Connor Barwin provided great leadership for a 2017 squad that needed leaders to help transform a losing culture. However, Barwin had minimal production on the field, and was actually out-sacked by then-backup Matt Longacre. So the Rams gave Longacre the job. Longacre has been battling through injuries, but has yet to provide the defense with much more than Barwin did a year ago. Barwin has moved on to the New York Giants.
Barwin 2018 PFF grade: 51.8
Longacre 2018 PFF grade: 68.7
Verdict: Um, slight upgrade, I guess, according the gods at PFF.
Marcus Peters vs. Trumaine Johnson
Here’s the big move. The Rams decided not to fork over big money to retain cornerback Trumaine Johnson and then traded for the Kansas City Chiefs star cornerback Marcus Peters, who is still playing out his rookie deal and will play for significantly less than Johnson through 2019. So far, Peters has been inconsistent as he tries to play his way through a calf injury, so it would be premature to make any sort of conclusion about how he will end up fitting into in the Rams defense. His talent should work things out over time.
Johnson 2018 PFF grade: 67.0
Peters 2018 PFF grade: 48.4
Verdict: So far, downgrade due largely to Peters’ injuries. Stay tuned though, Peters should turn it around, and if he does he’ll be doing it for $8m less than Johnson this season, and $3m less next season.
Cory Littleton vs. Alec Ogletree
The Rams were 28th in the league against the run last season, so they looked to upgrade the “mike” linebacker position and traded Alec Ogletree to the Giants. They stayed in house, and promoted former backup and special teams standout Cory Littleton to take Ogletree’s spot on the cheap. So far, the Rams are 14th against the run, but are still giving up far to many yards per carry.
Littleton 2018 PFF grade: 70.9
Ogletree 2018 PFF grade: 57.2
Verdict: Upgrade, especially with Littleton’s cap number.
Aqib Talib & Troy Hill vs. Kayvon Webster & Troy Hill
The Rams brought in Talib to play the corner position opposite Peters, and early on he looked like a wonderful leader and player. However, he injured his ankle in Week 3 and won’t be back until the last quarter of the season. He would have, and will replace Hill, who turns in solid games occasionally, but on the other occasions (like against the Denver Broncos last week) he drives Rams fans absolutely nuts.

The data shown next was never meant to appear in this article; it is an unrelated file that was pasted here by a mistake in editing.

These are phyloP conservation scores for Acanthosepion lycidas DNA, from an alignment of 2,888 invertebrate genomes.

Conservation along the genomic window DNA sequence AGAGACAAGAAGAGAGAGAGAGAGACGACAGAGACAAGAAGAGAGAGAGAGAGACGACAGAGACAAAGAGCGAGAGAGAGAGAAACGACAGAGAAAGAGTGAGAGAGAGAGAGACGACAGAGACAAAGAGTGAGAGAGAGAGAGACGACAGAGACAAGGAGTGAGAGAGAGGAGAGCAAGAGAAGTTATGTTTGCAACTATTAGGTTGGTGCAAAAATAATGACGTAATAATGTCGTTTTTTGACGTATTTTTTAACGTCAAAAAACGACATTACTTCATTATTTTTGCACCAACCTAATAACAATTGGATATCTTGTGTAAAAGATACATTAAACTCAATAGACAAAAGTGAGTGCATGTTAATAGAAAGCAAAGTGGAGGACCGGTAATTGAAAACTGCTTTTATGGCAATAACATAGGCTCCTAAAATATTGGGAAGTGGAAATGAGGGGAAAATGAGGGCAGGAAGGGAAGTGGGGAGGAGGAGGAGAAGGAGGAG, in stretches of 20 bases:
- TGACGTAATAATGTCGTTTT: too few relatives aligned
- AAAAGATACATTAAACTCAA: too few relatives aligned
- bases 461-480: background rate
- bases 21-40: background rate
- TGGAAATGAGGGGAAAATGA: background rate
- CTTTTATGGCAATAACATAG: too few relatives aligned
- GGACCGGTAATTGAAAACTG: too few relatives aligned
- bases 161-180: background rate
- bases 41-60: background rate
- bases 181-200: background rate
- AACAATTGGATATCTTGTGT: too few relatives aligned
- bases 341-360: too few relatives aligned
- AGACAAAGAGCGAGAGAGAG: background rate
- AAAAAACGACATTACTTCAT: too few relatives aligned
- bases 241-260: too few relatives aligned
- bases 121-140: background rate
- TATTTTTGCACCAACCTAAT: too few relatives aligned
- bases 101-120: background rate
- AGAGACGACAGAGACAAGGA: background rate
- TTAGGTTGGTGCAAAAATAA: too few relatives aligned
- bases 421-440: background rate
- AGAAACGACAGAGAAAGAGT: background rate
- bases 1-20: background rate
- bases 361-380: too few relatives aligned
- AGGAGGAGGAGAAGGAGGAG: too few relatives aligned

The Rams started last season with Webster starting opposite Johnson. Webster was eventually let go following a ruptured Achilles and has landed in Houston where he finally played his first snap for the Texans last week. His PFF grade?
Webster 2018 PFF grade: 90.4 (ELITE! Okay, it was 1 game, 2 snaps, and 1 tackle. There’s a slight chance Kay’s grade won’t remain at “elite” when he gets more playing time, like three snaps. But that pace though!)
Hill 2018 PFF grade: 80.1... heading into Denver, now it’s 58.5. Yowzers!
Talib 2018 PFF Grade: 77.7
Verdict: Upgrade when Talib gets back. And Kayvon, make ‘em smile in Texas.
Ndamukong Suh vs. Ethan Westbrooks, Jonathan Franklin Myers, & Co.
Last year the Rams platooned a number of defensive lineman into the games to play alongside the line’s two pillars, Aaron Donald and Michael Brockers. Most of the snaps were divided up between Morgan Fox, Ethan Westbrooks, Tanzel Smart, and Tyrunn Walker. That rotation played well for the most part last season, but this season Ndamukong Suh has played like Ndamukong Suh, so the upgrade has been pretty apparent. Since Fox hasn’t played, and Walker is gone, we’ll match Suh’s production vs Westbrooks’ and rookie Jonathan Franklin-Myers’ production, since those two would be to likely gobble up Suh’s minutes if he weren’t in L.A.
Of course, they’re all in the same Mob Squad, and it’s a luxury to have Franklin-Myers and Westbrooks to provide quality depth on the line.
Suh 2018 PFF grade: 84.5
Westbrooks 2018 PFF grade: 48.8
Franklin-Myers 2018 PFF grade: 62.8
Verdict: Yeah, it’s nice having Ndamukong in horns, for as long as he decides to stick around.